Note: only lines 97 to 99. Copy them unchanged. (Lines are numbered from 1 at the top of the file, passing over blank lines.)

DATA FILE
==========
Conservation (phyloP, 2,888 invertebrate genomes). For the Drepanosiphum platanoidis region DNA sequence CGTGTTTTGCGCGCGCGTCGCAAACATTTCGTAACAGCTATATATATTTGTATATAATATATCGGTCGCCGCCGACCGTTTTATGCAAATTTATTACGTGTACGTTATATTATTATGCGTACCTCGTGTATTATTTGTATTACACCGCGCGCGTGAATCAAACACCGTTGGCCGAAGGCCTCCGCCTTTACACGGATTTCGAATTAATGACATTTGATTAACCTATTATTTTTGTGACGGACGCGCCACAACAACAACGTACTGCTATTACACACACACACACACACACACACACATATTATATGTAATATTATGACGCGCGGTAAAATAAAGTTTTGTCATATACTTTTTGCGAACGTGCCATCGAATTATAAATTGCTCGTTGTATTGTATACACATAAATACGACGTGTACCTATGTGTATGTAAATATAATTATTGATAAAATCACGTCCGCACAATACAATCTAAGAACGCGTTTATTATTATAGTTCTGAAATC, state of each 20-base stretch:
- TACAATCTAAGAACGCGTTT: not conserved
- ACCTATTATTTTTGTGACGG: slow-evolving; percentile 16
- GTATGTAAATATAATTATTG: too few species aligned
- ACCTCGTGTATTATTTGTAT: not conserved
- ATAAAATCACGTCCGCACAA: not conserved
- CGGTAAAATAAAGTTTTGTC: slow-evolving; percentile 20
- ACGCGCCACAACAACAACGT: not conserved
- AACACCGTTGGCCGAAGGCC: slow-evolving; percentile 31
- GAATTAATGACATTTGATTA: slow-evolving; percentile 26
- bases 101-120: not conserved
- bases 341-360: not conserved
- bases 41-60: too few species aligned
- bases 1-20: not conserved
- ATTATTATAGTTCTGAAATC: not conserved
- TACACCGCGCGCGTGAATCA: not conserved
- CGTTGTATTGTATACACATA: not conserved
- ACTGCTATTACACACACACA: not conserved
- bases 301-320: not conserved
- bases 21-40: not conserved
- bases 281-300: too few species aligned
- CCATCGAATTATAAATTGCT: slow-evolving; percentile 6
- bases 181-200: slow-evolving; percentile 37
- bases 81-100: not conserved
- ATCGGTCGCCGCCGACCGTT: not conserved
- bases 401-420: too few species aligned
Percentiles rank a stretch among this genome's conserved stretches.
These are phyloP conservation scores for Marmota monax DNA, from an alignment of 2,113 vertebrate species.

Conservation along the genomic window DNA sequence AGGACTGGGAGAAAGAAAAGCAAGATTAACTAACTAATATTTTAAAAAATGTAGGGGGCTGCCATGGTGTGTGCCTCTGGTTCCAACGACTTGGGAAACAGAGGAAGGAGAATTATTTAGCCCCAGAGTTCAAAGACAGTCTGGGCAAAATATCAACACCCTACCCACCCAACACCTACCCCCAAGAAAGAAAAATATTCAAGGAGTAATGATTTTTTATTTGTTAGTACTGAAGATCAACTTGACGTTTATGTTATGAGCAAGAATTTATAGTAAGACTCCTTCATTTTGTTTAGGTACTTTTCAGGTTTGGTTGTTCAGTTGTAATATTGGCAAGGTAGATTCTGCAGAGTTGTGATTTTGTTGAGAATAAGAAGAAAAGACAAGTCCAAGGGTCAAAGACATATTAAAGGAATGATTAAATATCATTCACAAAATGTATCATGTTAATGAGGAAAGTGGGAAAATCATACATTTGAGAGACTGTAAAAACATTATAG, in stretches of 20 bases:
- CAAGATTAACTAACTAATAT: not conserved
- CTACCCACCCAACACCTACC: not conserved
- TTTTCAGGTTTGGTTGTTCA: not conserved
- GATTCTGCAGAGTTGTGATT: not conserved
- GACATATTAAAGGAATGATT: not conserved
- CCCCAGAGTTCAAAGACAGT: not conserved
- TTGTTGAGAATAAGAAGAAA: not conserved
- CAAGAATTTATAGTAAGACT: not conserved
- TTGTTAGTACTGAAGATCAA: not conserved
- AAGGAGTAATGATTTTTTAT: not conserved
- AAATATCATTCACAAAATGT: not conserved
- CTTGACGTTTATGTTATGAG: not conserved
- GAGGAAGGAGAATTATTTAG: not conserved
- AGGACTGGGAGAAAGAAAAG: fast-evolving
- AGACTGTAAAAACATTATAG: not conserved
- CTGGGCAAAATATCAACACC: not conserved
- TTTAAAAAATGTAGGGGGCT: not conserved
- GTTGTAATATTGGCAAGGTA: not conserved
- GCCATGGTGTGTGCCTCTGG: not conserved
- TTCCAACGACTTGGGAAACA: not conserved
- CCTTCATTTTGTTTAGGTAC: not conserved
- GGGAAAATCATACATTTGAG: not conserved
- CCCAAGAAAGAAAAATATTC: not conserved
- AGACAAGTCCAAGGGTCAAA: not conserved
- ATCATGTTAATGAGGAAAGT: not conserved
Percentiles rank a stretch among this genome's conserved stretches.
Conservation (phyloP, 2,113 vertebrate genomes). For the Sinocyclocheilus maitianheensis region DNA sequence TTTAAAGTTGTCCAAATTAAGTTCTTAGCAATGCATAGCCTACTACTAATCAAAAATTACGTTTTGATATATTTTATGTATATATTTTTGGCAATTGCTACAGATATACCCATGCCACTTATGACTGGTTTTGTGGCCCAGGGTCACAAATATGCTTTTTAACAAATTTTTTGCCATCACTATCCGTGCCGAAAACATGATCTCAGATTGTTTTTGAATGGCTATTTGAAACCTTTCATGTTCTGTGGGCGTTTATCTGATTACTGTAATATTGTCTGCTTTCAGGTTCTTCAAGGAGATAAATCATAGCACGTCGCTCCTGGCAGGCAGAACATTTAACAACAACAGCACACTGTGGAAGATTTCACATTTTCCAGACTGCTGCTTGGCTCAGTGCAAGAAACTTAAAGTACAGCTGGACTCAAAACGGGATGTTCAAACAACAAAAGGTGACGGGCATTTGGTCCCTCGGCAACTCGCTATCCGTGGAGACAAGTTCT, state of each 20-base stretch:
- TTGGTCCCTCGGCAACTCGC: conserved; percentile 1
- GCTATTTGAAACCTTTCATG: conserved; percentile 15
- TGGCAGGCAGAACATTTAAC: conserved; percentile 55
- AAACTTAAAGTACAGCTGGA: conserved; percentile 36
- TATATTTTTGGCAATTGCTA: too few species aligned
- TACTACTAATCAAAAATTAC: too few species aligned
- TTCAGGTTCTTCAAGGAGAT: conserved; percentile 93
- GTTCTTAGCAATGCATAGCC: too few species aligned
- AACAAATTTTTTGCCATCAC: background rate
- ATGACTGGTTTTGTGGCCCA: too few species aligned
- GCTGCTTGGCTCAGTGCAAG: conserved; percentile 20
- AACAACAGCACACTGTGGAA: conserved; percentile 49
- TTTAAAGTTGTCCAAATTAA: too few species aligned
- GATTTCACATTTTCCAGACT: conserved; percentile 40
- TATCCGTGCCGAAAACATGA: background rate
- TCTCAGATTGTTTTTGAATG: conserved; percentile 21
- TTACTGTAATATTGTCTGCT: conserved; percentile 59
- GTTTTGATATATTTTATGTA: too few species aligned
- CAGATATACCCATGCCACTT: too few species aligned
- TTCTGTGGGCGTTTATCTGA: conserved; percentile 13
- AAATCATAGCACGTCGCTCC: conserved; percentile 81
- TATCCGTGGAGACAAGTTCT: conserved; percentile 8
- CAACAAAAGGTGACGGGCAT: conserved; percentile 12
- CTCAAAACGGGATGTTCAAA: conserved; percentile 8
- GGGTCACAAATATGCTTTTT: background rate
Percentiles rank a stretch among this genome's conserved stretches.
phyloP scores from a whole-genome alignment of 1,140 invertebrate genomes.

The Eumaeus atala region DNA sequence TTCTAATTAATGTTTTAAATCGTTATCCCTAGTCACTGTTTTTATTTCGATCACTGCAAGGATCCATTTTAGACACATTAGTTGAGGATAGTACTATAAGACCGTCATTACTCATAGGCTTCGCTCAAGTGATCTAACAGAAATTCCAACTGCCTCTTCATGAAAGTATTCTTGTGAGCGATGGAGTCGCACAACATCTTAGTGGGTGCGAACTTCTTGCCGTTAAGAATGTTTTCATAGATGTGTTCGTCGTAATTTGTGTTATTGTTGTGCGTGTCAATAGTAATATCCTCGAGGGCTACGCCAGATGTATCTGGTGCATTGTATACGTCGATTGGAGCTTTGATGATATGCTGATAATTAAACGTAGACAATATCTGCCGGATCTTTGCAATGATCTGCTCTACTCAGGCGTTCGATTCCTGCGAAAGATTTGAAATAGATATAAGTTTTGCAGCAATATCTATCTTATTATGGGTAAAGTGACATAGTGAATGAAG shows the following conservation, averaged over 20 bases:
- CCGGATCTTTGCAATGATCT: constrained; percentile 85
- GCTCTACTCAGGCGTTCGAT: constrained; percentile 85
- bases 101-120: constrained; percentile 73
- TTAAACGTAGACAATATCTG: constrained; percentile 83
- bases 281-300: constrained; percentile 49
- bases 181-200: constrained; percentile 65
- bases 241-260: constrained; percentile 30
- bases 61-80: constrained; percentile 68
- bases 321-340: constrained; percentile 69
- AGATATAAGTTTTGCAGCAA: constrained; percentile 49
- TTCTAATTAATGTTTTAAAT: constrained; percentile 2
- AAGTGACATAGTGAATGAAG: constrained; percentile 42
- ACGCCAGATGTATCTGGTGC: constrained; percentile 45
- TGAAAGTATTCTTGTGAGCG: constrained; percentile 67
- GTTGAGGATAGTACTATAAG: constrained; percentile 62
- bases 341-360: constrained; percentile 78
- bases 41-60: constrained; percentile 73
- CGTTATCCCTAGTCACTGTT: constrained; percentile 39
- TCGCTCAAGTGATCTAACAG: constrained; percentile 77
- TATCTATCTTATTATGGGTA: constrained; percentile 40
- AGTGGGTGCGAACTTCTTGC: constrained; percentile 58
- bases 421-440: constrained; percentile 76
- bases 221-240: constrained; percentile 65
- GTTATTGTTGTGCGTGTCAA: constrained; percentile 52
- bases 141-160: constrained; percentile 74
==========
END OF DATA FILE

- ACGCCAGATGTATCTGGTGC: constrained; percentile 45
- TGAAAGTATTCTTGTGAGCG: constrained; percentile 67
- GTTGAGGATAGTACTATAAG: constrained; percentile 62